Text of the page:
Yesterday I hit a bit of a bump in the road on my health journey. It wasn’t even a big bump, but I still want to talk about it. I spent much of the day in Jefferson walking everywhere, because all the places we wanted to go were in reasonable walking distance, and these days I no long feel the need to sit down every twenty feet or so.
A couple of hours after we got home, it was time for me to go to the gym for my regular evening walk—except that I didn’t want to. I wasn’t exhausted. I just didn’t feel like walking some more. I’ve been so good for so long. Maybe I was just tired of always doing the right thing.
But remember, when I started this adventure, I committed to doing whatever it takes for as long as it takes. So I got ready to go, climbed in my car, and drove to the gym.
During the very brief ride, I negotiated with myself. Since I had already walked so much earlier in the day, I should not have to walk the full distance on the track. Half as many laps would be plenty, right?
Then I saw the parking lot was really full, and I just drove right on past. It wouldn’t kill me to miss one night, right? I sometimes do miss a night when I have a schedule conflict. Of course, yesterday there was no conflict.
I got down to the end of the road and turned around. I managed to find a parking space in the gym parking lot so I had no excuse. I walked inside, still arguing with myself about how far I had to walk. I climbed up the stairs, took a deep breath, and set off on my walk. Every single time I came back to the starting point, I told myself, “I could stop now.” But I didn’t.
I kept putting one foot in front of the other, even though I really, really didn’t want to. I don’t know why I had such a hard time yesterday—but it was difficult. I had to call up every ounce of fortitude and perseverance I possess in order to walk the full distance I normally walk.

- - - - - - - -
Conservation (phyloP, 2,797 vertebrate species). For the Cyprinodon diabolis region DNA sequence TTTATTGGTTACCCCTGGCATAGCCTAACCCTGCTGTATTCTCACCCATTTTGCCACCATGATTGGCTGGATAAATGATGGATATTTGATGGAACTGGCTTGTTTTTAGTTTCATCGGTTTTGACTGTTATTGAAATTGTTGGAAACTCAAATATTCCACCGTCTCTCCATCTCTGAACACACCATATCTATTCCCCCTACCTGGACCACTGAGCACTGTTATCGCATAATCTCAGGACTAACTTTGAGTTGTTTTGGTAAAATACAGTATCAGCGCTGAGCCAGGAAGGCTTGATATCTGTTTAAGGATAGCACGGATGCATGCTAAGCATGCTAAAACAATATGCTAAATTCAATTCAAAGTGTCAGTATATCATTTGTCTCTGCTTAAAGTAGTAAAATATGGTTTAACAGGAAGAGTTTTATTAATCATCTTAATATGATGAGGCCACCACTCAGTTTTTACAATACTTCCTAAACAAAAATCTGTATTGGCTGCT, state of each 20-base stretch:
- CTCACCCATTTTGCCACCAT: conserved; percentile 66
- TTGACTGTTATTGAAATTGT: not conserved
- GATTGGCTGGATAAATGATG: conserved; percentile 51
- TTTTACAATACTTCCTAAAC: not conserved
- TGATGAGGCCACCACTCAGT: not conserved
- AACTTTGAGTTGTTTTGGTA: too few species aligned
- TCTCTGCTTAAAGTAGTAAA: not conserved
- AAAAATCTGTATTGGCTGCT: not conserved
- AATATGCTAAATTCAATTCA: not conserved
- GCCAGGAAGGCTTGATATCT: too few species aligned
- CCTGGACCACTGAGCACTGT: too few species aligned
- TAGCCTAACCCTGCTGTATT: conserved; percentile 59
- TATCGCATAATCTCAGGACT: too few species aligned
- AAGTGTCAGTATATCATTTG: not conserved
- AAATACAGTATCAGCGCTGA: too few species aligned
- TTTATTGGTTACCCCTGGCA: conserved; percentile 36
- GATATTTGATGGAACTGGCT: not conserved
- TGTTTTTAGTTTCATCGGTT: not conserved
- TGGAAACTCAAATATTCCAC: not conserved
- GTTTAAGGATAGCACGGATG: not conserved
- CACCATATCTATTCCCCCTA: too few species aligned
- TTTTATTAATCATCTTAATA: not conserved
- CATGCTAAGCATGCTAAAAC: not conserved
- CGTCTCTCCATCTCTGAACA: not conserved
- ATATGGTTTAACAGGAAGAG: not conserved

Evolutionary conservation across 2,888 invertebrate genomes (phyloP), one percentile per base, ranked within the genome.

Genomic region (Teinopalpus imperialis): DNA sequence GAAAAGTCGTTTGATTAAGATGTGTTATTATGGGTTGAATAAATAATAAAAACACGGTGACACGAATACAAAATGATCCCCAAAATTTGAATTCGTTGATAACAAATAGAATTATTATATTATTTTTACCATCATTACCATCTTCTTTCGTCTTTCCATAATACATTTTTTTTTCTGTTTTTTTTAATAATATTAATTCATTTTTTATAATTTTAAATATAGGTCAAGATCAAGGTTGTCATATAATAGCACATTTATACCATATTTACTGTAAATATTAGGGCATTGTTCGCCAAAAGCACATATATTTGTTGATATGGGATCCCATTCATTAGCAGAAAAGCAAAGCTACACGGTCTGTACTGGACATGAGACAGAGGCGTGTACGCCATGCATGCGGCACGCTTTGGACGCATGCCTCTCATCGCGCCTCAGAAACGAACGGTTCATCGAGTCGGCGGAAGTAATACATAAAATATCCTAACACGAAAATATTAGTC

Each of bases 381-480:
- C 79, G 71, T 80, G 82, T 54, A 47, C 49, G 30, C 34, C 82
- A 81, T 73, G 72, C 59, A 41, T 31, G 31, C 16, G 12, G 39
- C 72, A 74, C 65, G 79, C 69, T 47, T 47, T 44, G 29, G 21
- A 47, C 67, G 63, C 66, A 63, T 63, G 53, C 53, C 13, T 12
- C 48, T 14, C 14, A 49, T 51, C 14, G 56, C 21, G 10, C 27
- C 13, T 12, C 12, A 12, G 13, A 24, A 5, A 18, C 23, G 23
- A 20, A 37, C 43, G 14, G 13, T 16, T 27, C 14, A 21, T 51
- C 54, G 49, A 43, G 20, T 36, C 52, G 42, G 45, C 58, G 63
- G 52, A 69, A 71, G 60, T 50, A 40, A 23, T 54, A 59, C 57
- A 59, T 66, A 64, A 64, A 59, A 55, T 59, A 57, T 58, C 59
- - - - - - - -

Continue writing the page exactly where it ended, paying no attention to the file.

I knew this day would come—a day when I had a “legitimate” reason for not following through on my commitment, and no motivation either. And I knew how I would have to handle it. No excuses. No whining. Just knuckle down and get through it. I know myself too well to cut myself any slack here. Skipping yesterday would have led to skipping another day soon, and then a couple of days in a row, until exercise wouldn’t even be a habit anymore.
As I walked, I thought of all the parents I’ve seen who rush to help their kids when they experience difficulties. I’ve done it myself—jumped to help a kid accomplish something he could have done on his own with a little more effort. Or what about when a kid gets discouraged and we just let them quit whatever it is, instead of encouraging them to give it another try, to stick it out? How are they going to learn fortitude and perseverance?
There have been times in my past when things were really rough—times when I’ve questioned the likelihood of my survival and whether or not I even wanted to survive. But I was raised to believe that quitting is for sissies. So I didn’t. And because I didn’t quit those times when it really mattered, I had the strength to keep walking yesterday, when it was the last thing on earth I wanted to do.
Maybe it seems silly that I make such a big deal out of keeping my promises to myself, but it’s what’s got me to this point. It’s led to what I consider to be almost unbelievable success in turning my health around. So I’m going to go right on doing it. . . .